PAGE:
Solid State Logic has dominated the analog mixing console world for rock, pop, and R&B records for over three decades, and while DAWs have mostly taken over as production and mixing environments, SSL has been expanding into digital consoles for broadcasting and live sound. SSL also produces a line of rackmount and modular analog processors to please engineers and producers who crave the traditional SSL flavor. Recently SSL released Fusion, a well-thought-out and truly unique analog mixing and mastering processor. In just a two rack space unit analog chassis, Fusion incorporates five individual analog processing sections that effectively manipulate flavor, tone and color. Simple yet effective controls apply EQ, harmonics and saturation, frequency based compression, and stereo image processing. Additionally, it allows for several different internal signal flow paths and includes an external analog insert point.

Fusion is designed to be used as a stereo mastering processor or as an insert on an instrument or bus and easily handles levels up to +27 dBu, which is a few dB higher than even most pro analog to digital converters can handle. Before the processors are applied, the signal path of the Fusion provides an impressive frequency response of 5 Hz to over 180 kHz. Getting to know this unit takes time, as all five processors interact to some degree with each other. Finding the appropriate gain structure and sweet spot for each processing section can take some experimentation. SSL allowed me several weeks to get to know Fusion while I was mixing and mastering projects across a wide range of musical styles.

The input trim control provides ± 12 dB of swing and sets the initial signal level. Next comes the high-pass filter with frequency choices of 30 Hz, 40 Hz, and 50 Hz or Off. In use I found the 18 dB/octave filter to sound transparent and subtle, without noticeable phase shift in the higher frequencies. Do not expect this filter to sound nearly as aggressive as the low-cut filter on an SSL console EQ, as this high-pass filter is much more suited to very subtle sub-harmonic shaping for mastering than brute force filtering used for mixing. This filter is effective but also gentle and musical enough that it will almost intrude too much.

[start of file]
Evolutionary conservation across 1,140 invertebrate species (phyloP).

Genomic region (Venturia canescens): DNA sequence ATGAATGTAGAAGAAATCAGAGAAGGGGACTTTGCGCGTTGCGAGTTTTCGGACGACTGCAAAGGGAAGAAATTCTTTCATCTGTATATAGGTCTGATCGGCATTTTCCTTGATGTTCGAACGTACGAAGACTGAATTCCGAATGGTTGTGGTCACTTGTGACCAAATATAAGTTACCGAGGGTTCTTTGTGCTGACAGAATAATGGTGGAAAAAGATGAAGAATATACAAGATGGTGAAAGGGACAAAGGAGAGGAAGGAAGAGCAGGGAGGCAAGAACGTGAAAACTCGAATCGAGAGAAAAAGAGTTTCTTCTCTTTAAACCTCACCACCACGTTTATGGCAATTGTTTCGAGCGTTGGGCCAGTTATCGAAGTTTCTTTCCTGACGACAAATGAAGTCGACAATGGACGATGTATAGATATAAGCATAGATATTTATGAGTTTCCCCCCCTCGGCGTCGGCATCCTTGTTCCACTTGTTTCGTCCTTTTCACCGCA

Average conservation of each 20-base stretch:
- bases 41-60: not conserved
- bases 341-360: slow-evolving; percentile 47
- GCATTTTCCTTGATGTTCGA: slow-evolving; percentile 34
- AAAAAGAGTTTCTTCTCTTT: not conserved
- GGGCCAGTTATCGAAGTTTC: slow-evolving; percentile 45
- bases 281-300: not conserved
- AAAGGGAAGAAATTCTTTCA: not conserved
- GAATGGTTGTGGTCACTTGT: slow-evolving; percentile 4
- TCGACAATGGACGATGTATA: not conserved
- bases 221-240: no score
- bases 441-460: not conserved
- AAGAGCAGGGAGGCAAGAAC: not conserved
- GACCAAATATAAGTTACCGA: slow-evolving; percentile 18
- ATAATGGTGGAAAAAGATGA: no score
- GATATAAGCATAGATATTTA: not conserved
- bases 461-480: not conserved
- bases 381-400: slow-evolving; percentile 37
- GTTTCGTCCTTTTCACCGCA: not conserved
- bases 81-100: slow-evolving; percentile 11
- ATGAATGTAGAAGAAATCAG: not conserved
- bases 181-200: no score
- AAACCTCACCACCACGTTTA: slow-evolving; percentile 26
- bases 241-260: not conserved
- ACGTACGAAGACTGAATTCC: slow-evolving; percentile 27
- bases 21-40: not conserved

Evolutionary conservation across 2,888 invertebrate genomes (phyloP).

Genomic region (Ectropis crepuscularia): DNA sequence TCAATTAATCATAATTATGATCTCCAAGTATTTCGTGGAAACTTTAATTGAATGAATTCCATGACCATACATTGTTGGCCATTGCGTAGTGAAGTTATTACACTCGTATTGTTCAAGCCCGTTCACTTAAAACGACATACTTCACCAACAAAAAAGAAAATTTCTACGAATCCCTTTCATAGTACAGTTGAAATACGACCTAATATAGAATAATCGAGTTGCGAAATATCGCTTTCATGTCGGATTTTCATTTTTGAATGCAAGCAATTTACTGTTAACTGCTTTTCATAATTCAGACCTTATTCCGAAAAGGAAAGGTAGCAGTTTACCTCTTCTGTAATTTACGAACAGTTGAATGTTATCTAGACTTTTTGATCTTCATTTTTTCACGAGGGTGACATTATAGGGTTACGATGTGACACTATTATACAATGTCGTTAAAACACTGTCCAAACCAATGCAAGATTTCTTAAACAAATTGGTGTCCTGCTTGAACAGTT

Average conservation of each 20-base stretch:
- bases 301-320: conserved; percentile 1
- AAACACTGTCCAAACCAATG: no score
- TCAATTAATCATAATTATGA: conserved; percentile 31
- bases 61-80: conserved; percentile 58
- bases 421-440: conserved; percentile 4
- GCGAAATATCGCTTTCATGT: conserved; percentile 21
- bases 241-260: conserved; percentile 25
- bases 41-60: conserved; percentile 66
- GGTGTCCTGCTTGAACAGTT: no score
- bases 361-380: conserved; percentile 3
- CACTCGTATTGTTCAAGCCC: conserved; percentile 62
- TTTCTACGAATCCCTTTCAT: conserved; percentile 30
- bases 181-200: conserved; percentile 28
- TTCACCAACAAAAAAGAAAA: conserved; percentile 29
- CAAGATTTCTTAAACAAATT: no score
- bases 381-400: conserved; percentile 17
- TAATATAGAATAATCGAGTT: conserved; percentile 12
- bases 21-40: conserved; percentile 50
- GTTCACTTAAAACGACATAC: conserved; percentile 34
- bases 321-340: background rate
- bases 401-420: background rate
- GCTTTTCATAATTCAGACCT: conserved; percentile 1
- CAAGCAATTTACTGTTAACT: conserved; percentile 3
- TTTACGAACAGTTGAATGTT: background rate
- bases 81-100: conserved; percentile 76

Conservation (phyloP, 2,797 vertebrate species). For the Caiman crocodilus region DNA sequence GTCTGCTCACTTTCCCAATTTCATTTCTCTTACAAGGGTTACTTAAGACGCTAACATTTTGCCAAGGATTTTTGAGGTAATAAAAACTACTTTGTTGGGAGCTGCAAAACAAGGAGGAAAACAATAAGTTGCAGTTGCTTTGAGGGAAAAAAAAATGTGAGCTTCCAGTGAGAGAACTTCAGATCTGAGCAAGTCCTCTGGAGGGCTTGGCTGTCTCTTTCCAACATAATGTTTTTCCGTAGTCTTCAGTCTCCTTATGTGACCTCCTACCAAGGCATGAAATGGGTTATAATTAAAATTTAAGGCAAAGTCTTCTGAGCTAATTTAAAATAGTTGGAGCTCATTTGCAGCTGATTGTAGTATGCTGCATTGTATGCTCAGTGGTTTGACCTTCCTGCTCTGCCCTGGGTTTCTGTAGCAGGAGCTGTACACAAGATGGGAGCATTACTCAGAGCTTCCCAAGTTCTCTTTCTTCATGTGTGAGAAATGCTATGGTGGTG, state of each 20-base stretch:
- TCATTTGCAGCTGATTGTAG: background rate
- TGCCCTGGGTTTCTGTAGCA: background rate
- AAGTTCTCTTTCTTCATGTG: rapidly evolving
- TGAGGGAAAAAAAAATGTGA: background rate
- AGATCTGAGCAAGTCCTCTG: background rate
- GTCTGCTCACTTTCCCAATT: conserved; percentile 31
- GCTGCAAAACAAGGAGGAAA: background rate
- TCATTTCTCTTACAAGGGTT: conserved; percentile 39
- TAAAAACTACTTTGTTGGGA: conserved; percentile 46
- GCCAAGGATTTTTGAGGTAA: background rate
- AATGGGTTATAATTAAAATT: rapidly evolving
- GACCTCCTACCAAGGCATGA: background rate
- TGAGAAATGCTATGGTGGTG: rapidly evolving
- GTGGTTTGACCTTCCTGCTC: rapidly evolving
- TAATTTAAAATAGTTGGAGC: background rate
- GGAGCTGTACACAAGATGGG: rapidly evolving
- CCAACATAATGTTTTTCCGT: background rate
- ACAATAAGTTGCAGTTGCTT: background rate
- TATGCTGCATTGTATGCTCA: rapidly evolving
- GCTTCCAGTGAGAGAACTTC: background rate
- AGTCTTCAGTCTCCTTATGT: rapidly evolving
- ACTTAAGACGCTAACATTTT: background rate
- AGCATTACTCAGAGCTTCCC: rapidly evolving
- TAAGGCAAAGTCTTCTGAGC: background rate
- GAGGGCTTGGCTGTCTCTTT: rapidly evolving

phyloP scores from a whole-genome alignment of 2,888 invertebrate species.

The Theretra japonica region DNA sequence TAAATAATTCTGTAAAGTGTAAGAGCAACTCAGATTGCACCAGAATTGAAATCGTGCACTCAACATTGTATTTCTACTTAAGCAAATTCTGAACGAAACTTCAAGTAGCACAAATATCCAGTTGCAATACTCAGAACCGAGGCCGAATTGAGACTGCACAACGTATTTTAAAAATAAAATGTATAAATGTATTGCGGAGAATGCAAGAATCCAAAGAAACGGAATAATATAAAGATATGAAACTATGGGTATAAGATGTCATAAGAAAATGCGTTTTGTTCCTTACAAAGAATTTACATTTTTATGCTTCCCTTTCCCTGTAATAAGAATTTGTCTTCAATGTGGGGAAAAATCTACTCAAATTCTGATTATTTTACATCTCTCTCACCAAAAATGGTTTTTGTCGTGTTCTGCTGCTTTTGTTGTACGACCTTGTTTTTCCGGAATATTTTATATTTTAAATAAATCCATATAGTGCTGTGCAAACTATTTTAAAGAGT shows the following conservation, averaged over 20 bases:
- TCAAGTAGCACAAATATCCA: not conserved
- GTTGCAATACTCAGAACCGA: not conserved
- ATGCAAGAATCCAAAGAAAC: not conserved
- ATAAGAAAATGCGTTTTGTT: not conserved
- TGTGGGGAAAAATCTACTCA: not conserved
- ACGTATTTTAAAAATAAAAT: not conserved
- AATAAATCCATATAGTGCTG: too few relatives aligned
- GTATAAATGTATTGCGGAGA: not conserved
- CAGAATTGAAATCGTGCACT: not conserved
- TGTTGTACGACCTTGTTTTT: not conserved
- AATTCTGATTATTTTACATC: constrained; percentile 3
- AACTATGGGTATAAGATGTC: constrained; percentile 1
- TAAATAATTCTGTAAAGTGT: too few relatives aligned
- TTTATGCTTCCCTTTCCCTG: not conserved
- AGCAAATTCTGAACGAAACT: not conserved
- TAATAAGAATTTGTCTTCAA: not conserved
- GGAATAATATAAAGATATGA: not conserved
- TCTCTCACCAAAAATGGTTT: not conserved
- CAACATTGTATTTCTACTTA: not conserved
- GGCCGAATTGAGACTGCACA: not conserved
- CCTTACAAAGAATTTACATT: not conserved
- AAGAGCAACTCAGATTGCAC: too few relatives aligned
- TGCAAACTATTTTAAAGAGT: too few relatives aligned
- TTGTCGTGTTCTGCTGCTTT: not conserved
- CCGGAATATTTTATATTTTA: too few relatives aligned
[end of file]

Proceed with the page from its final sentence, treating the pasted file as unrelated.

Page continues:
The next module is the Vintage Drive section, which provides a bypass button, a Drive control, and a Density control. Drive affects the overall amount of saturation while Density affects the amount of even versus odd order harmonics. An LED indicates the amount of saturation occurring, and this section reacts based on the signal level after the unit's input level trim. While mixing, I found the Vintage Drive controls effective and useful for shaping drum tones on individual tracks as well as on drum or drum/bass submixes. During mastering, acoustic songs benefited from the added density of the harmonic drive, while harmonically-rich rock and pop songs quickly changed character with even the slightest amount of harmonic drive. Fusion's drive section tastefully affects the midrange and upper midrange harmonics, as compared to SSL's VHD preamp circuit which seems to impart more high frequency harmonic coloration and feels more like a traditional overdrive.

Fusion's next processor is the Violet EQ; a two-band shelving EQ with selectable low frequencies of 30, 50, 70 and 90 Hz and high frequencies of 8, 12, 16 and 20 kHz. Overall this wide-band shelving filter behaves similar to a Baxandall style EQ, with low frequency boosts and cuts gently extending to above 1 kHz and high frequency boosts and cuts starting as low as around 1 kHz. When used with only one or two dB of cut or boost, this EQ can create a subtle musical tilt across the entire frequency range. While the EQs provide ± 9 dB of gain, I found that only one or two dB of adjustment got me what I needed during mastering. For individual instruments, a larger amount of boost or cut may prove useful, especially when exaggerating HF boosts into the HF Compressor – the next processor in the signal path.